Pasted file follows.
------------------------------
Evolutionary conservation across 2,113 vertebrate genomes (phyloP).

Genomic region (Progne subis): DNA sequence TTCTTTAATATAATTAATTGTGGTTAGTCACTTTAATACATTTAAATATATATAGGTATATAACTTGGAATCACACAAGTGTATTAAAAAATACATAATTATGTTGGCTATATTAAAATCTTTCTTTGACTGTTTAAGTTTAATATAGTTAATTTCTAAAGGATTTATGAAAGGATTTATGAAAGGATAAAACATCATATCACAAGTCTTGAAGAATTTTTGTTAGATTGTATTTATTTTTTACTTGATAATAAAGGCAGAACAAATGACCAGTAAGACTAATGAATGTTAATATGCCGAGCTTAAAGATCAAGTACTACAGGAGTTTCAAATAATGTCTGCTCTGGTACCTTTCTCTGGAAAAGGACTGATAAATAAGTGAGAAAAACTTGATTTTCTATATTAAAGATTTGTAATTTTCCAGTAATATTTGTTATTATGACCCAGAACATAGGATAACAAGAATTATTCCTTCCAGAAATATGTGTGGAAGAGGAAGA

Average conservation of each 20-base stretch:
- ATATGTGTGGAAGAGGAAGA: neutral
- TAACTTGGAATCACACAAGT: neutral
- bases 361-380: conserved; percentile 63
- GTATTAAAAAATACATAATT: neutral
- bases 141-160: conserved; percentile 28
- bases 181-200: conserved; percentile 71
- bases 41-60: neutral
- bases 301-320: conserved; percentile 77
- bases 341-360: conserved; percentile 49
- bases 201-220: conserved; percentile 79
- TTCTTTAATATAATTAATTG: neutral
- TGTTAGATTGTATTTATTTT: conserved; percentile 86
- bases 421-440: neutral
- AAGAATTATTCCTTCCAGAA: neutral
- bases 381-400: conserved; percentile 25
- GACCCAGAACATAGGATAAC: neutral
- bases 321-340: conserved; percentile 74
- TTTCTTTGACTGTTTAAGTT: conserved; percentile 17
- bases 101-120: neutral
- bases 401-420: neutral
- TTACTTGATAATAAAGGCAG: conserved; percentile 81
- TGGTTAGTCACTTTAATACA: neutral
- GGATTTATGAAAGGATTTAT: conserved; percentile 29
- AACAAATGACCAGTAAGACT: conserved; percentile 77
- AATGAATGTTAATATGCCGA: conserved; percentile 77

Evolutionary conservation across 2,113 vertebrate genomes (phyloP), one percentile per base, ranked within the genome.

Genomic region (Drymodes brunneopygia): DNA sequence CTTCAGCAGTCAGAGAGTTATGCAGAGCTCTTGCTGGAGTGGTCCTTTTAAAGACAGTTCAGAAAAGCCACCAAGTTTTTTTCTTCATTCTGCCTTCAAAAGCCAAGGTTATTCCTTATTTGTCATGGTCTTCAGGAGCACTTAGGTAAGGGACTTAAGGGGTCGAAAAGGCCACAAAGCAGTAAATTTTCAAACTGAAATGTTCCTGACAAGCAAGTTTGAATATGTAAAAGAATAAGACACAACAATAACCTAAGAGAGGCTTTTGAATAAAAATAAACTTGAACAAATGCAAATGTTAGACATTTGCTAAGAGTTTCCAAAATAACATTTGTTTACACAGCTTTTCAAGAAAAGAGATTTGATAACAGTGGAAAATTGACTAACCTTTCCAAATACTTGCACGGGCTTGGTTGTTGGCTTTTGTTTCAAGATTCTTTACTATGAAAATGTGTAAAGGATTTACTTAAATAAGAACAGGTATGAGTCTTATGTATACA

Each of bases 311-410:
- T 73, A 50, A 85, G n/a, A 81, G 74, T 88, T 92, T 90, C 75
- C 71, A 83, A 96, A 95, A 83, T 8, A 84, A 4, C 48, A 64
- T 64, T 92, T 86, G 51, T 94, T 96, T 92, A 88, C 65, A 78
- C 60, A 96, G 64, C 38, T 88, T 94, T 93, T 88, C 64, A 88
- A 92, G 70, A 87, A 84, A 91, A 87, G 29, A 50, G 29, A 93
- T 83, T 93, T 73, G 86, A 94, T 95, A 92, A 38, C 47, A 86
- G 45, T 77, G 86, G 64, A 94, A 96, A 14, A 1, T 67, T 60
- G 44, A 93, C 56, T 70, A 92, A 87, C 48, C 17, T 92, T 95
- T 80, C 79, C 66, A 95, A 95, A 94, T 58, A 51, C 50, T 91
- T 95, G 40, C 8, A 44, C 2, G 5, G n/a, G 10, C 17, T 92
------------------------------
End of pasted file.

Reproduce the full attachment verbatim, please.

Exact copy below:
Evolutionary conservation across 2,113 vertebrate genomes (phyloP).

Genomic region (Progne subis): DNA sequence TTCTTTAATATAATTAATTGTGGTTAGTCACTTTAATACATTTAAATATATATAGGTATATAACTTGGAATCACACAAGTGTATTAAAAAATACATAATTATGTTGGCTATATTAAAATCTTTCTTTGACTGTTTAAGTTTAATATAGTTAATTTCTAAAGGATTTATGAAAGGATTTATGAAAGGATAAAACATCATATCACAAGTCTTGAAGAATTTTTGTTAGATTGTATTTATTTTTTACTTGATAATAAAGGCAGAACAAATGACCAGTAAGACTAATGAATGTTAATATGCCGAGCTTAAAGATCAAGTACTACAGGAGTTTCAAATAATGTCTGCTCTGGTACCTTTCTCTGGAAAAGGACTGATAAATAAGTGAGAAAAACTTGATTTTCTATATTAAAGATTTGTAATTTTCCAGTAATATTTGTTATTATGACCCAGAACATAGGATAACAAGAATTATTCCTTCCAGAAATATGTGTGGAAGAGGAAGA

Average conservation of each 20-base stretch:
- ATATGTGTGGAAGAGGAAGA: neutral
- TAACTTGGAATCACACAAGT: neutral
- bases 361-380: conserved; percentile 63
- GTATTAAAAAATACATAATT: neutral
- bases 141-160: conserved; percentile 28
- bases 181-200: conserved; percentile 71
- bases 41-60: neutral
- bases 301-320: conserved; percentile 77
- bases 341-360: conserved; percentile 49
- bases 201-220: conserved; percentile 79
- TTCTTTAATATAATTAATTG: neutral
- TGTTAGATTGTATTTATTTT: conserved; percentile 86
- bases 421-440: neutral
- AAGAATTATTCCTTCCAGAA: neutral
- bases 381-400: conserved; percentile 25
- GACCCAGAACATAGGATAAC: neutral
- bases 321-340: conserved; percentile 74
- TTTCTTTGACTGTTTAAGTT: conserved; percentile 17
- bases 101-120: neutral
- bases 401-420: neutral
- TTACTTGATAATAAAGGCAG: conserved; percentile 81
- TGGTTAGTCACTTTAATACA: neutral
- GGATTTATGAAAGGATTTAT: conserved; percentile 29
- AACAAATGACCAGTAAGACT: conserved; percentile 77
- AATGAATGTTAATATGCCGA: conserved; percentile 77

Evolutionary conservation across 2,113 vertebrate genomes (phyloP), one percentile per base, ranked within the genome.

Genomic region (Drymodes brunneopygia): DNA sequence CTTCAGCAGTCAGAGAGTTATGCAGAGCTCTTGCTGGAGTGGTCCTTTTAAAGACAGTTCAGAAAAGCCACCAAGTTTTTTTCTTCATTCTGCCTTCAAAAGCCAAGGTTATTCCTTATTTGTCATGGTCTTCAGGAGCACTTAGGTAAGGGACTTAAGGGGTCGAAAAGGCCACAAAGCAGTAAATTTTCAAACTGAAATGTTCCTGACAAGCAAGTTTGAATATGTAAAAGAATAAGACACAACAATAACCTAAGAGAGGCTTTTGAATAAAAATAAACTTGAACAAATGCAAATGTTAGACATTTGCTAAGAGTTTCCAAAATAACATTTGTTTACACAGCTTTTCAAGAAAAGAGATTTGATAACAGTGGAAAATTGACTAACCTTTCCAAATACTTGCACGGGCTTGGTTGTTGGCTTTTGTTTCAAGATTCTTTACTATGAAAATGTGTAAAGGATTTACTTAAATAAGAACAGGTATGAGTCTTATGTATACA

Each of bases 311-410:
- T 73, A 50, A 85, G n/a, A 81, G 74, T 88, T 92, T 90, C 75
- C 71, A 83, A 96, A 95, A 83, T 8, A 84, A 4, C 48, A 64
- T 64, T 92, T 86, G 51, T 94, T 96, T 92, A 88, C 65, A 78
- C 60, A 96, G 64, C 38, T 88, T 94, T 93, T 88, C 64, A 88
- A 92, G 70, A 87, A 84, A 91, A 87, G 29, A 50, G 29, A 93
- T 83, T 93, T 73, G 86, A 94, T 95, A 92, A 38, C 47, A 86
- G 45, T 77, G 86, G 64, A 94, A 96, A 14, A 1, T 67, T 60
- G 44, A 93, C 56, T 70, A 92, A 87, C 48, C 17, T 92, T 95
- T 80, C 79, C 66, A 95, A 95, A 94, T 58, A 51, C 50, T 91
- T 95, G 40, C 8, A 44, C 2, G 5, G n/a, G 10, C 17, T 92